A study of almost 30,000 people found those who regularly consumed the fruit were a third less likely to be overweight.
They weighed more than half-a-stone (7.5lbs) less on average, had a waist that was more than an inch slimmer and a BMI (body mass index) that was one unit lower.
Dr Carol O’Neil, of Louisiana State University, and colleagues said avocados may be associated with an overall better diet and higher consumption of essential nutrients.
She said: “Avocado consumption was associated with better dietary measures and weight parameters than seen in non-consumers; consumption should be encouraged as part of an overall healthy lifestyle.”
The fruit is rich in vitamins, minerals, healthy fats and fibre - making people feel full for longer.
Unlike other fruits 77 per cent of their calories come from fat but these are mostly oleic acid - a monounsaturated fat found in olive oil.
This is the staple food of the Mediterranean diet which has been shown to decrease inflammation and lower the risk of heart disease.
In the study of 29,684 adults aged 19 and over avocado eaters had higher intakes of fibre, good fats. vitamins E and C, folate, magnesium, copper and potassium.
They also had lower consumption of carbohydrates, added sugars and salt compared to those who didn’t eat the fruit.
There was significantly reduced incidence of metabolic syndrome - a combination of high blood pressure, obesity and diabetes.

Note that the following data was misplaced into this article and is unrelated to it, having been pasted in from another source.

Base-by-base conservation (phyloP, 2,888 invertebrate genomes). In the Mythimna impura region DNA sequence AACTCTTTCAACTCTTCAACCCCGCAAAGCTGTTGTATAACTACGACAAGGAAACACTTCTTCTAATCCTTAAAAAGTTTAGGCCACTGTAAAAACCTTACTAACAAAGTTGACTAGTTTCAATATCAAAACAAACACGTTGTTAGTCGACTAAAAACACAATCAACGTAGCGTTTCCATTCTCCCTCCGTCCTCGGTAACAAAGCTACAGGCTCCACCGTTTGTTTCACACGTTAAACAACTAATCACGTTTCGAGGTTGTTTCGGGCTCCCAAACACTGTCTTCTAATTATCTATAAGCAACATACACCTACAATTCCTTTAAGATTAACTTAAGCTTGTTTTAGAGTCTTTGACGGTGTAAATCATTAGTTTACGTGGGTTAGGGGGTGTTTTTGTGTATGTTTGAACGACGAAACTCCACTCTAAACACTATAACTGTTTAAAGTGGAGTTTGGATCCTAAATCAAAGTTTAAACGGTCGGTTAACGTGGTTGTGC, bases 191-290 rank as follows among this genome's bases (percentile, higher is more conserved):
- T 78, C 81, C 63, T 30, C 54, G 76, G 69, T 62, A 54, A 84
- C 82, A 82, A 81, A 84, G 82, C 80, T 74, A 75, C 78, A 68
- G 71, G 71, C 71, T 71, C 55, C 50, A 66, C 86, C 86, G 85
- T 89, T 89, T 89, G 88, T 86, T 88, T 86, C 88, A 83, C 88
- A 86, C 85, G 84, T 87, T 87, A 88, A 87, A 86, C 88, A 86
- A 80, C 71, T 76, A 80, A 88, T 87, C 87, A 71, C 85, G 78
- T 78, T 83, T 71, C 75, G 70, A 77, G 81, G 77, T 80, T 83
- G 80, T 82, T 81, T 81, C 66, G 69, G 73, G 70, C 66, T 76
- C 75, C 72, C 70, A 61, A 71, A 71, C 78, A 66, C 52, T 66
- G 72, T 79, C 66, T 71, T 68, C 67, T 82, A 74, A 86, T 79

The avocado group also had lower levels of a chemical called homocysteine that can be a sign of hardening of the arteries, blood clots and other forms of cardiovascular disease.
Dr O’Neil said: “Avocado consumption was associated with higher consumption of fruit and vegetables.
“This is noteworthy, since consumption of fruit and vegetables is important for primary prevention of cardiovascular disease.
“These findings suggest a role for avocados in improving nutrient intakes and may be a strategy for getting Americans closer to meeting the fruit and vegetable
The study funded by the Hass Avocado Board and published in the journal Internal Medicine Review said a healthy intake was about half a medium avocado a day.
Nikki Ford, Hass Avocado Board director of nutrition, said: “These findings indicate incorporating avocados could be one way for Americans to meet the recommended fruit and vegetable intake and potentially improve physiologic measures.
“As we fund additional clinical studies investigating the relationship between fresh avocado consumption and weight management and risk factors for cardiovascular disease and diabetes, we continue to encourage healthcare professionals to remain committed to recommending avocados as part of an overall healthy diet.”
In recent years the avocado has become popular among the health conscious and often referred to as a superfood.
It can weigh anywhere from 8 ounces (220 grams) to 3 pounds (1.4 kg).
It is often called ‘alligator pear’ - because it tends to be shaped like a pear and have green, bumpy skin like an alligator.
Since they were first introduced to the UK over 40 years ago avocados have become a staple of the British diet eating more than 35 million each year.
Multiple scientific studies have linked avocados with health benefits ranging from anti-ageing to warding off heart disease and even cancer.